The specific requirements to qualify for a loan may vary depending on the lender you use and the type of loan you get. One of the first things most lenders review is your credit score. The higher your score, the more likely you will be to qualify for a better interest rate. In contrast, the lower your score, the more you’ll pay over the life of the loan or miss out on being approved for the loan.
Your credit score is determined based on your past payment history and borrowing behavior. According to an Experian study, more than a third of all Americans have bad to fair credit, or credit scores below 670.
However, the mathematical formula used to determine your credit score can fluctuate in your favor with some time and effort on your part. Here are a few simple actions you can start today to boost your credit score.
Pay Bills On Time
Paying your bills in a timely manner is one of the most important steps to take in improving your credit score, and often the easiest. Although payment history is only one of the factors that impacts your credit score, late payments stay on your credit report for up to seven years. Red flags are raised by lenders when they recognize a pattern of late payments or delinquent accounts.
If you have trouble keeping track of your due dates, write them down in a calendar or add them as a reminder on your phone. Some financial institution’s offer bill pay as a free online banking service making it convenient to schedule recurring bill payments. If done effectively, this allows you to schedule your payment and forget about it.
Getting Out of Delinquency Status
Delinquency can be reported to credit bureaus as early as 30 or more days past a loan’s due date. Most lenders wait until 90 days past due before turning your account over to collection agency, which will ding your credit score. Most lenders will work with borrowers through payment plans before their account is reported to the collection agency. Contact your creditors or see a legitimate credit counselor if you’re having financial difficulties. This won’t raise your score immediately, but the sooner you begin making timely payments, the sooner your score will improve.
Don’t get discouraged if you’ve had serious delinquencies in the past, a recent history (24 months) of on-time payments carries weight in credit decisions.
Varying payment amounts, due dates, and interest rates on numerous accounts can be difficult to manage and a daunting monthly task. Although consolidating your debt will not improve your score in the long run, it may be a necessary step to making on-time payments is an unattainable goal. A consolidation loan will help bundle all your debt into one, possibly lower, monthly payment. Here is an easy consolidation guide to help you navigate your financial future.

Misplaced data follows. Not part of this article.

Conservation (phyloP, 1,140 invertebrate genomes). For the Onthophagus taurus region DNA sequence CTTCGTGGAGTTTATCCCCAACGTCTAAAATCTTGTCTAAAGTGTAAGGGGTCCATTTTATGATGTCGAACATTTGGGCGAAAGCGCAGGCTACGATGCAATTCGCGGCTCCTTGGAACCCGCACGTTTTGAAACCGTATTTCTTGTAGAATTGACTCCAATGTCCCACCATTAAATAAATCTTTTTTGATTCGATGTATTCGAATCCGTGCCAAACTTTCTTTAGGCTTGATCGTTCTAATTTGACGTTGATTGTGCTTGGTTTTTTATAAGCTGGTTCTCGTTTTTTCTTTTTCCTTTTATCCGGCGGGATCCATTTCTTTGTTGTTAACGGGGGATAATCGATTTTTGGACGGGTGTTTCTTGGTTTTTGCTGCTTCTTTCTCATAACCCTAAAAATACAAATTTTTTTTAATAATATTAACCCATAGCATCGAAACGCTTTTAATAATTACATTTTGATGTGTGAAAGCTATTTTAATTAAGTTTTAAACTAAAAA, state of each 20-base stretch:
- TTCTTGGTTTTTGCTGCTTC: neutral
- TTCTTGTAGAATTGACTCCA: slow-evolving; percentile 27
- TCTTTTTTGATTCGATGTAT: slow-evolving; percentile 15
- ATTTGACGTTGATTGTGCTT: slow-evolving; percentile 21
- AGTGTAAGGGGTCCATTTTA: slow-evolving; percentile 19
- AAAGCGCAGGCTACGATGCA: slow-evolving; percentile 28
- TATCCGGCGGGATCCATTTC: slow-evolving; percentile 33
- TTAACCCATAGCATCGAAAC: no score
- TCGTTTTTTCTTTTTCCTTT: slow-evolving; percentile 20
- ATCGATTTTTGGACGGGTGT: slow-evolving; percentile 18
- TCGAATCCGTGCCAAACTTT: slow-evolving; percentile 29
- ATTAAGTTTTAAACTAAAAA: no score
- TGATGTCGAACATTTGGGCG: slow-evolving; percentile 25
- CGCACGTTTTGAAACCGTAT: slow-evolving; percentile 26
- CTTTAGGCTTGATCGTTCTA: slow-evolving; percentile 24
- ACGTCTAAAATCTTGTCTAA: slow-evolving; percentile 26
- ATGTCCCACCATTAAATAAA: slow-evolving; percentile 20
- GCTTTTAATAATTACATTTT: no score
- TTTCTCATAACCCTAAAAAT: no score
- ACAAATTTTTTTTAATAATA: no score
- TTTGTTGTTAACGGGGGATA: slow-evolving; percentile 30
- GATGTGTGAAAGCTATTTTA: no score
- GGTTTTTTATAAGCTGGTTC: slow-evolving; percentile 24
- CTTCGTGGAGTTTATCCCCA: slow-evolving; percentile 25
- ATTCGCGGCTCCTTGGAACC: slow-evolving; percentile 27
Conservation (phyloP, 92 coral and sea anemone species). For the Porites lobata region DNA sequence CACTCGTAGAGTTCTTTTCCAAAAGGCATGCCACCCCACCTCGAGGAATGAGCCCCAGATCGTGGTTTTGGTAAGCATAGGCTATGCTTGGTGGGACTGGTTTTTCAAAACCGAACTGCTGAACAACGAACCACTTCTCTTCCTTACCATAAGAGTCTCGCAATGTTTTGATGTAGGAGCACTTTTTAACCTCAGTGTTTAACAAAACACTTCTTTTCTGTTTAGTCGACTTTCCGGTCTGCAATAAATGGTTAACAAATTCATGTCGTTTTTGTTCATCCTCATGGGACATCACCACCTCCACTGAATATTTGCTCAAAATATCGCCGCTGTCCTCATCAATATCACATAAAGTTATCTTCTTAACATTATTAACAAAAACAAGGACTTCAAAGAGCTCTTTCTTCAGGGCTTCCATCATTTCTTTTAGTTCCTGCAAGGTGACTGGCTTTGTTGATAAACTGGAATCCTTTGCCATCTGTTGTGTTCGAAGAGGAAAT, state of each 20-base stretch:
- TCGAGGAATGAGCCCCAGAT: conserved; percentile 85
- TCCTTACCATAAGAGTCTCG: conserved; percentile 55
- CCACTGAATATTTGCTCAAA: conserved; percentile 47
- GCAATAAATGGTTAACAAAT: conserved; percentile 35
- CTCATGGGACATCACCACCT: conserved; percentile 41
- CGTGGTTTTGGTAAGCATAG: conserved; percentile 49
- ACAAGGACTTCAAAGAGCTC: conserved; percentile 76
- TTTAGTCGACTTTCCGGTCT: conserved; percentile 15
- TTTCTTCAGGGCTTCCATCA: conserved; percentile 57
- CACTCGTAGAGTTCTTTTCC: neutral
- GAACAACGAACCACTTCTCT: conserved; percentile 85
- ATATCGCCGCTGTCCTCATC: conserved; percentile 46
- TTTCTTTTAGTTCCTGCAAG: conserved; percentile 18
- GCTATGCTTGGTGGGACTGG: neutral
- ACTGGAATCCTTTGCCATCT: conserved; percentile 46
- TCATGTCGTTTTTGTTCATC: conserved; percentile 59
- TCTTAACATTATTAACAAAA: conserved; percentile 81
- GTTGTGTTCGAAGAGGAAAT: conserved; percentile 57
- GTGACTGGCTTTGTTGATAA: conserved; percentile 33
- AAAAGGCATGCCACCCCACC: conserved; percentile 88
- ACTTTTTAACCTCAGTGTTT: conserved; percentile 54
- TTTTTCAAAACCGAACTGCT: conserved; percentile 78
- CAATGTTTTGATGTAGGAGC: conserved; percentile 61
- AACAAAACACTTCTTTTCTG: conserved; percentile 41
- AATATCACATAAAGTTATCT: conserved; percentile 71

Improve Credit Utilization Ratio
A credit utilization ratio is the current revolving credit balance owed on a person’s credit report divided by the total amount of revolving credit available. In other words, it’s how much you currently owe divided by your credit limit. In general, having revolving debt, like credit cards, with low balances that you pay on time may raise your score but high outstanding debt can pull your score down.
Once you’ve paid off or paid down a credit card, don’t cancel it. Paying off credit cards entirely – but not closing them – will improve your ratio the most. Canceling cards you worked hard to pay off will only decrease the total amount of revolving credit you have available which will decrease your credit utilization ratio. Instead, tuck those cards into the back of your wallet or into a drawer to use only for emergencies.
Don’t extend your credit with new cards just to try to increase your debt utilization ratio. Showing solid payment history and having low balances on what you currently have is better than extending your credit further.
Fix Errors on Credit Report
Request your credit report and review the items listed for accuracy and relevancy. Inaccurate information on your credit report can be cleared up easily. Always contact the original creditor and the credit bureaus whenever you clear up an error so that the inaccurate information won’t reappear later.
Follow this step-by-step guide to dispute any errors found with the credit agency that has listed them. Each credit bureau has 30 days to respond to inquiries about your claim. A little detective work (with documentation to prove your claims) could improve your score.
How long does it take to rebuild your credit?
The lower the score, the faster you will be able to see improvements, since you have lots of room to grow. Simply establishing a good payment history can help improve your credit score in as little as 30 days.
These ideas won’t create a dramatic improvement in your credit score overnight, but over time, they will. Remember, it takes time to develop a strong profile. Once you’ve done it, you’ll find it easier to apply for credit and favorable interest rates.
Read more helpful articles to plan for your financial success here.
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